By Paul Borgman
The biblical tale of King David and his clash with King Saul (1 and a pair of Samuel) is among the so much colourful and perennially well known within the Hebrew Bible. lately, this tale has attracted loads of scholarly cognizance, a lot of it dedicated to exhibiting that David was once a miles much less heroic personality than seems to be at the floor. certainly, multiple has painted David as a despicable tyrant. Paul Borgman offers a counter-reading to those reviews, via an attentive analyzing of the narrative styles of the textual content. He makes a speciality of one of many key gains of historical Hebrew narrative poetics -- repeated styles -- taking precise word of even the small adaptations every time a trend recurs. He argues that such "hearing cues" might have alerted an old viewers to the solutions to such questions as "Who is David?" and "What is so mistaken with Saul?" The narrative insists on such questions, says Borgman, slowly disclosing solutions via styles of repeated eventualities and dominant motifs that yield, ultimately, the ultimate paintings of storytelling in old literature. Borgman concludes with a comparability with Homer's storytelling procedure, demontrating that the David tale is certainly a masterpiece and David (as Baruch Halpern has stated) "the first actually glossy human."
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Extra resources for David, Saul, and God: Rediscovering an Ancient Story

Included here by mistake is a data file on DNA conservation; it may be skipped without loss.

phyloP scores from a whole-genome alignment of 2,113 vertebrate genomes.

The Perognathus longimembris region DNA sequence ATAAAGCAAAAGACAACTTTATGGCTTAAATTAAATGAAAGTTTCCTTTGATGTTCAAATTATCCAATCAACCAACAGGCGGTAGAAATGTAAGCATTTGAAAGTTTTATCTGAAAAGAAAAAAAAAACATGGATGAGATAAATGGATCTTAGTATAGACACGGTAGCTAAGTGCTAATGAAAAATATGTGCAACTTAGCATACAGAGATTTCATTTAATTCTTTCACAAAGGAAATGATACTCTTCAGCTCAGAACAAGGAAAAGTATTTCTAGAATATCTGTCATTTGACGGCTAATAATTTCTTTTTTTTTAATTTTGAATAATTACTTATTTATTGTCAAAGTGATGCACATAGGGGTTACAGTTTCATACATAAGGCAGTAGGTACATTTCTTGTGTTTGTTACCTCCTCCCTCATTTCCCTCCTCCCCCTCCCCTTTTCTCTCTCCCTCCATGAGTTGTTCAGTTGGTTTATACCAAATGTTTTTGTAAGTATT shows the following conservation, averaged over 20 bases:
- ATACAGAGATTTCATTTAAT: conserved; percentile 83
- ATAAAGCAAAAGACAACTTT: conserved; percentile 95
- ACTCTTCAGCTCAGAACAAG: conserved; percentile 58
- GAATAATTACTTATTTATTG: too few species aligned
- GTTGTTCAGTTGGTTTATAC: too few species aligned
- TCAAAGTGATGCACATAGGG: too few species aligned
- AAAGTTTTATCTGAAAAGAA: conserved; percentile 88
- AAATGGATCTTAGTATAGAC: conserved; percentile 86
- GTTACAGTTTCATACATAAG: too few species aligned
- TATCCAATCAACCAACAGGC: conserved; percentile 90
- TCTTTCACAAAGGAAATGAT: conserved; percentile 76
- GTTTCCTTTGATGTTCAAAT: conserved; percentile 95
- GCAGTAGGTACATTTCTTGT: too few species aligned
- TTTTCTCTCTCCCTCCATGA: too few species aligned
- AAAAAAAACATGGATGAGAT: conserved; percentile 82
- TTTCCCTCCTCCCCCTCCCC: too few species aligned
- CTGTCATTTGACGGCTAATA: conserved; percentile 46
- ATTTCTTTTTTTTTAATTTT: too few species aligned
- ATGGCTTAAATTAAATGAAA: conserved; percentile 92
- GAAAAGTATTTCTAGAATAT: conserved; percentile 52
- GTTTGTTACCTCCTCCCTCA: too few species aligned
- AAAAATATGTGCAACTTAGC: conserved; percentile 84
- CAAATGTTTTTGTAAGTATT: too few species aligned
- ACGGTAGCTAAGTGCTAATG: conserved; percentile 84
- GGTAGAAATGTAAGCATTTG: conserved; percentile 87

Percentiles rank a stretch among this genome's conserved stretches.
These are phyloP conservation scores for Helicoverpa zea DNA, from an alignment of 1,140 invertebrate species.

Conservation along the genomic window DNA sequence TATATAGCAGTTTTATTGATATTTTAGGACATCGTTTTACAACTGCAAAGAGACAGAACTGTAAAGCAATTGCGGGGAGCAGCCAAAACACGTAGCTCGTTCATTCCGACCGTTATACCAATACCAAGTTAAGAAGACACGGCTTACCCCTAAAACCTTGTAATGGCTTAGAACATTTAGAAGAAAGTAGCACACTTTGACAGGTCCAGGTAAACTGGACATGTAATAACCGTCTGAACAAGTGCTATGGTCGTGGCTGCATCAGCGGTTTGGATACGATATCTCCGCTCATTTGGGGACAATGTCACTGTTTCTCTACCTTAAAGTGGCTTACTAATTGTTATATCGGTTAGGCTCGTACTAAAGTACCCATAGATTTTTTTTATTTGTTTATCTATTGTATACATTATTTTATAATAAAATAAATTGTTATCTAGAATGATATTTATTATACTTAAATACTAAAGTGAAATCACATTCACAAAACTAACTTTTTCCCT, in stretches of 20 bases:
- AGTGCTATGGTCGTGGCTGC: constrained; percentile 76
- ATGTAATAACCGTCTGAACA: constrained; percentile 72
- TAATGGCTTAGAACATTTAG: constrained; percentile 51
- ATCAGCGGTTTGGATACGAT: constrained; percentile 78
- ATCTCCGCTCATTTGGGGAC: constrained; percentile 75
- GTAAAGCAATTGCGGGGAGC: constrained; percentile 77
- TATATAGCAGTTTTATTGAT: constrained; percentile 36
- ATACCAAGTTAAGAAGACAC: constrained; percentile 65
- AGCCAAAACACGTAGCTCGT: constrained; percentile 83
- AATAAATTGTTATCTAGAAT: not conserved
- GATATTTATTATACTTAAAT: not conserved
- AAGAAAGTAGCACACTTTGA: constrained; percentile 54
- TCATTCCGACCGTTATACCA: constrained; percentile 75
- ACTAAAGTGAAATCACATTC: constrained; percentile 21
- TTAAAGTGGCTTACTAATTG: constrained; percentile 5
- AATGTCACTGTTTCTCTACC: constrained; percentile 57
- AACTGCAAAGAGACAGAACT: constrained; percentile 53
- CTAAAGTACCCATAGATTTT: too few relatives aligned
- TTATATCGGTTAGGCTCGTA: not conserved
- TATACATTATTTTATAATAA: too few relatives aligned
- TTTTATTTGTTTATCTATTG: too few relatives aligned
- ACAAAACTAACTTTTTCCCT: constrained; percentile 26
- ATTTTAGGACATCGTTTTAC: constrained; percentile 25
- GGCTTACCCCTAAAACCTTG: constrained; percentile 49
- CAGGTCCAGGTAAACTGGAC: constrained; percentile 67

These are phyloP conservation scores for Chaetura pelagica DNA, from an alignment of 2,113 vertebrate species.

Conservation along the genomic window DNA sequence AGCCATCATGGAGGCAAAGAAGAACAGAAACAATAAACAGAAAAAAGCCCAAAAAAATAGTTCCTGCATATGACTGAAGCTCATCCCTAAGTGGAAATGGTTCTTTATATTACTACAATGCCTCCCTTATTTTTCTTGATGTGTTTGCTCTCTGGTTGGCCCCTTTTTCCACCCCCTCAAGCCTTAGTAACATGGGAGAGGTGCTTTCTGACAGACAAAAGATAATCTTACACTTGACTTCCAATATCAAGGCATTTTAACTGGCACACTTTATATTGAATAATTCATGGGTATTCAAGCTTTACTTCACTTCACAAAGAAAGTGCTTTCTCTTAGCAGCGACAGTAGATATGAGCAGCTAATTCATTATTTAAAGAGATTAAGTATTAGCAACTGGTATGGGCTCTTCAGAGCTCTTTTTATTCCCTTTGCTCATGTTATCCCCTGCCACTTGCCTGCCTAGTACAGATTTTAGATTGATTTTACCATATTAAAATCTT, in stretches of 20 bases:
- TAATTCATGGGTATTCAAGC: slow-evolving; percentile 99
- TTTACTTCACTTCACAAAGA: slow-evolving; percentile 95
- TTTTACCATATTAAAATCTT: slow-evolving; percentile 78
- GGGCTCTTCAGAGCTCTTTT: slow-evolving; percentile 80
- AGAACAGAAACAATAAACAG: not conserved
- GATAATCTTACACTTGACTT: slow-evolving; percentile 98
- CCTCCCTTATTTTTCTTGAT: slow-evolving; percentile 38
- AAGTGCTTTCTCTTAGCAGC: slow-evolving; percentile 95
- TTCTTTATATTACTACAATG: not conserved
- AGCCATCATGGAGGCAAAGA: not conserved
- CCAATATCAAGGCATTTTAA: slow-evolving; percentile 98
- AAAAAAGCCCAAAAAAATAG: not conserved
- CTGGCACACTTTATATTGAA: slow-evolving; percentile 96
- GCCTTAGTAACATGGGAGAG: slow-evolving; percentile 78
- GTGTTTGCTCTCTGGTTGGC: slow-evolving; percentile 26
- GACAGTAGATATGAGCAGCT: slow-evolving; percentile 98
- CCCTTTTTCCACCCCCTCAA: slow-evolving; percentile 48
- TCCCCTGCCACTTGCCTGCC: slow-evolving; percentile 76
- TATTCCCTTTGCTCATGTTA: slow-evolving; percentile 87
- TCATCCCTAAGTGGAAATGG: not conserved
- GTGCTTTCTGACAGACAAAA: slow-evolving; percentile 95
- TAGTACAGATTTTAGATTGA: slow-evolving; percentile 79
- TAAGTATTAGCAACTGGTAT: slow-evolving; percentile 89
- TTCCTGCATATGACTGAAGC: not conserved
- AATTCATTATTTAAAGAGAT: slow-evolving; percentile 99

Only this story’s God can see something far more signiﬁcant than the boy’s cheerful good looks. ‘‘Samuel took the horn of oil and anointed [David], surrounded by his brothers’’ (I, 16:13). The outsider is now encircled by his family—though unknown to them, David is seized on by God: ‘‘now the spirit of the Lord came mightily upon David from that day forward’’ (I, 16:13). The episode ends without a single word or action from David. We have met David, but not really: we know nothing about him except that God likes him—for good reason, apparently, but reason known only to God (I, 16:7).
Saul and the people spared Agag, and the best of the sheep and of the cattle and of the fatlings, and the lambs, and all that was valuable, and would not utterly destroy them; all that was despised and worthless they utterly destroyed. ’’ Samuel was angry; and he cried out to the Lord all night. (I, 15:8–11) Saul utterly destroyed all the people; all that was despised and worthless they utterly destroyed. ’’ In the case of Agag and all that was valuable, Saul and the people would not utterly destroy them.
Why not is what Saul wants to know. The attentive audience has been given important clues about why not, but the worst of Saul’s poor action is yet to come. The king decides on lots to determine the culprit, the one who has broken the king’s oath, the one whose guilt presumably has kept God silent before Saul’s plea. Saul said, ‘‘Come here, all you leaders of the people; and let us ﬁnd out how this sin has arisen today. ’’ But there was no one among all the people who answered him. ’’ (I, 14:38– 40) The lot will determine whether someone on the people’s side is guilty, or on the other, the father and son’s side.
David, Saul, and God: Rediscovering an Ancient Story by Paul Borgman